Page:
Various formulations include (but are not limited to):

Methadone powder (to be mixed with water), white tablets (5 mg and 10 mg, also 40 mg), orange Diskettes (40 mg), cherry or other-flavored methadose, and clear liquid methadone. Another patient wrote in to our "Dear Doctor" column asking about a "methadone patch"; we're waiting for the responses from our Medical Advisory Board and will print the information in a future issue!

 The following are some of the side effects patients have  experienced with various forms of methadone they've been prescribed over the past years and their preferences.  (remember, these are the opinions of individual patients; your body chemistry may be different, so you may have a different experience!):

 "I get constipation from ALL of them!" (J, a male patient)

 "I notice a big difference between the orange wafers and all the others. I prefer the orange wafers." (N, male)

 "I notice the ladies seem to put on more pounds with clear liquid, even as opposed to cherry stuff (my wife certainly did after our clinic changed from cherry to clear!). (M, male)

 "With the cherry methadose, I gained weight, experienced swelling in my hands and feet (water swelling), and developed stomach problems. At the time, I wasn't sure whether to "blame" these things on the methadose, but after my clinic switched to the clear methadone (about 6 months ago), my swelling went down quite a bit, and my stomach problems have eased up considerably! (And I've had no other changes in my life or diet to account for this.) The clear methadone seems to hold much longer, also. (I still need to lose weight though!)" (G, female)

 "For me, cherry methadose wears off sooner and isn't quite as strong as the flavorless clear liquid. The 40 mg wafers are somewhere in between and seem to hold longer." (J, male)

 "I like wafers ‘cause they hold longer for me than liquid. In the beginning, I gained weight and craved sweets, but my weight has leveled out. Now I don't have a good appetite, but I'm under lots of stress." (S, female)

 "I like wafers best; also tried clear liquid and dolophine tabs. I sweat with all of them, but I still choose the wafers." (E, female)

 "I've had quite a few over the years at different clinics: cherry methadose, wafers, dolophine, clear methadone, lemon-flavored methadose, and orange-flavored methadose. Here's my experience:  All the flavored methadose had the MOST side effects for me. With wafers, I got a decrease in side effects. Pills had the LEAST side effects. With pills, I get slight constipation. With clear liquid methadone, heavy constipation. With flavored methadose, heavy sweating!" (S, male)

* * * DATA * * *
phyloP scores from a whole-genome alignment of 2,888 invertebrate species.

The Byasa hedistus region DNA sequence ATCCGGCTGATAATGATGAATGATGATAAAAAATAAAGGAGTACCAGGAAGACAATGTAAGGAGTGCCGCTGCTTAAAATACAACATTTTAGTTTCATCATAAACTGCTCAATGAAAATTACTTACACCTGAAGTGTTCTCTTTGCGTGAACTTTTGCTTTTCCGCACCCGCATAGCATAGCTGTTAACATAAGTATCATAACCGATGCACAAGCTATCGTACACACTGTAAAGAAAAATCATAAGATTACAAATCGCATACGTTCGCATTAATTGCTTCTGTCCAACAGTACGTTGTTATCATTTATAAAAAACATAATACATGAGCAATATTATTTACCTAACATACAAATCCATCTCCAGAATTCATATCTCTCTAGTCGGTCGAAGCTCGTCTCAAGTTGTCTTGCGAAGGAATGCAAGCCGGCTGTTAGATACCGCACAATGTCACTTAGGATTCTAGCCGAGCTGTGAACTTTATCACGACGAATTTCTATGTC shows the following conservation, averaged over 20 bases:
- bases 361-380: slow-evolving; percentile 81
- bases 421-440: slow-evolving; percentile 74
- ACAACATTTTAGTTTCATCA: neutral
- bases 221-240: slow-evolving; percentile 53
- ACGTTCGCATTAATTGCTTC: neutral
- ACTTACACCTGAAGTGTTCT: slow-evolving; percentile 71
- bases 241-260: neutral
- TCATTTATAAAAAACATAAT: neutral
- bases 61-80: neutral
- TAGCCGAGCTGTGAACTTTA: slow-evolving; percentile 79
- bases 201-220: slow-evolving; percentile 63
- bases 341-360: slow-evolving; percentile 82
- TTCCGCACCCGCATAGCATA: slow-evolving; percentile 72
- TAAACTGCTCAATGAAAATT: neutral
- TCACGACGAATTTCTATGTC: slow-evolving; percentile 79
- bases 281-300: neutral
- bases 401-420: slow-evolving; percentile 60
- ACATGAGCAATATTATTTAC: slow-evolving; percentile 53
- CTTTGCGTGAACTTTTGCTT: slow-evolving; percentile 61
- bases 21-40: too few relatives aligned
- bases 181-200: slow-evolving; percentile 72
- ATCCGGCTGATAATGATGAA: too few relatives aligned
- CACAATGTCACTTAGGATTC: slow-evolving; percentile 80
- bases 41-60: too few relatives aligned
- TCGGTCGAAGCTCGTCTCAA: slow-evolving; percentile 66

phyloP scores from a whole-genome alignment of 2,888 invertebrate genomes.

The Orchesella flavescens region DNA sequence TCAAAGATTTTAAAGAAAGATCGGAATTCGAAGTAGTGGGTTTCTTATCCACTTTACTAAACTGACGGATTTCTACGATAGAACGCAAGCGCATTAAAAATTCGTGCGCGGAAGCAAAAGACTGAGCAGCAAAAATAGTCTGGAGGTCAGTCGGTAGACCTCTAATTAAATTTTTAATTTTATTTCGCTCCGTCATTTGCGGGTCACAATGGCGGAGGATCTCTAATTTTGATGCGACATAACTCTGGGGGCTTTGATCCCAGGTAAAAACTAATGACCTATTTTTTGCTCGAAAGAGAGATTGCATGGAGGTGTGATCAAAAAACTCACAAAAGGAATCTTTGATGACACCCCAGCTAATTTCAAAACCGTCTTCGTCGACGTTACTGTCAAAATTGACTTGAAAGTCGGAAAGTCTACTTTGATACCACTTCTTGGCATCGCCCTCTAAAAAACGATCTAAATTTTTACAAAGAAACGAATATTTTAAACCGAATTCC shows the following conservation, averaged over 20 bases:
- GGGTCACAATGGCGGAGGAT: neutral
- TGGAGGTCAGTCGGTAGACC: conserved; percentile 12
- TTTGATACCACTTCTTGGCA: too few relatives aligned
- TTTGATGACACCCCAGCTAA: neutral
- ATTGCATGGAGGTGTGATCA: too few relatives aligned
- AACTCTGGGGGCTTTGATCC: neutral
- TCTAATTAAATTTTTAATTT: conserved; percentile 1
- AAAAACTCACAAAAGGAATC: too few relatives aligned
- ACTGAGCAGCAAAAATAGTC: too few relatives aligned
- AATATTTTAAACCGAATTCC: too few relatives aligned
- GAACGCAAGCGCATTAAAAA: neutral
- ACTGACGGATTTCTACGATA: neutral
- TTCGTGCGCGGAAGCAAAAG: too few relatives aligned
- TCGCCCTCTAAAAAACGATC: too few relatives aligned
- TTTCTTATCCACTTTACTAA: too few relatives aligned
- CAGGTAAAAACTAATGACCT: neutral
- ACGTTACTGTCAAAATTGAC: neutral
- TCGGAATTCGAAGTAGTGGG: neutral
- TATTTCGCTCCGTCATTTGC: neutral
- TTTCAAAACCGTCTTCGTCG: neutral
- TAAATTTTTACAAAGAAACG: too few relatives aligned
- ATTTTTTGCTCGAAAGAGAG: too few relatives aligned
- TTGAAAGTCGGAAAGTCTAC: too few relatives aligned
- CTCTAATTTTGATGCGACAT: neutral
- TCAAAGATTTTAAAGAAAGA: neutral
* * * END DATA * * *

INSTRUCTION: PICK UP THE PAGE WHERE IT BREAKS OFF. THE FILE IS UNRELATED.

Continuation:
"My best experience was with 5 mg tablets that fizzed when added to water (like Alka-seltzer). It was back in the early 1980's at Beth Israel clinic, I got "Westadone", yellow-green color, scored tablets that broke in half easily. With Westadone, I lost 50 pounds! (After switching from wafers)." (D, male, New York)

 "I get powdered methadone at my clinic mixed with distilled water @ 5 mg per ml then mixed with juice of your choice. I get sweating and constipation, but the methadone is VERY effective!" (W, male, Canada)

 "I've had both the cherry methadose and the clear liquid methadone.  At the same dose, the clear lasts WAY LONGER! I was surprised there was such an obvious difference! In fact, when my clinic made a temporary change (for two weeks) from clear to cherry methadose, quite a few patients went in asking for increases. The clinic decided to get the clear back. (N, female)

 "I've taken all forms of methadone, including dolophine and the red cherry methadose. Now I take orange wafers which are by far the best for me! I switched to clear liquid for a week and didn't feel well at all. I wasn't dying; it just didn't hold me well at all. (I also got put on a ‘split dose' recently -- 160 mg divided into 100 mg in the morning and 60 mg in the evening. I feel a whole lot better in the mornings now!)" - Anonymous

Patients had different experiences with telling staff about their preferences. There were a few staff people who said something along the lines of "It's all in your head!" It shouldn't be surprising to staff to hear that patients have preferences. After all, don't some "regular" (non-addict people) have preferences when it comes to getting prescriptions filled? I've heard many people say they don't want a "generic" brand of some medication because it "doesn't work as well"!

 I'm glad to hear that there are more methadone treatment clinics offering a choice to their patients as to what type formulation they prefer. It's a good feeling when staff takes your opinion seriously; after all, WE are the patients, WE are the ones ingesting this medication (sometimes for years), WE are the best judge of what we feel!

 One clinic physician, when asked his opinion about different formulations and patients having various side effects and preferences, said he was genuinely puzzled because research and MRI testing showed that ALL the formulations worked in the same way on the same parts of the brain. But he believed the patients, and said he would consider offering more than one type of methadone in his clinic.

 Another staff person (a counselor) suggested that possibly it's the additives that cause different side effects. (Well, I noticed that at least one company added alcohol to their methadone!)

 We at Methadone Today would like to hear YOUR experience with different kinds of methadone, and what types of methadone YOUR CLINIC offers.  Methadone Today, PO Box 164, Davison, MI  48423-0164

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Dear Methadone Today,

 I just received my April issue of Methadone Today.  I was somewhat surprised, then elated to see my letter and cartoon printed in the issue!  I surmise you used the name "Allan" as the writer of the article to protect my anonymity.  Anyhow, I appreciate your printing it, for it will not only be helpful to others in my situation, it also gave me a boost in my self-esteem -- to see something positive of mine, serving as a valuable tool in the community.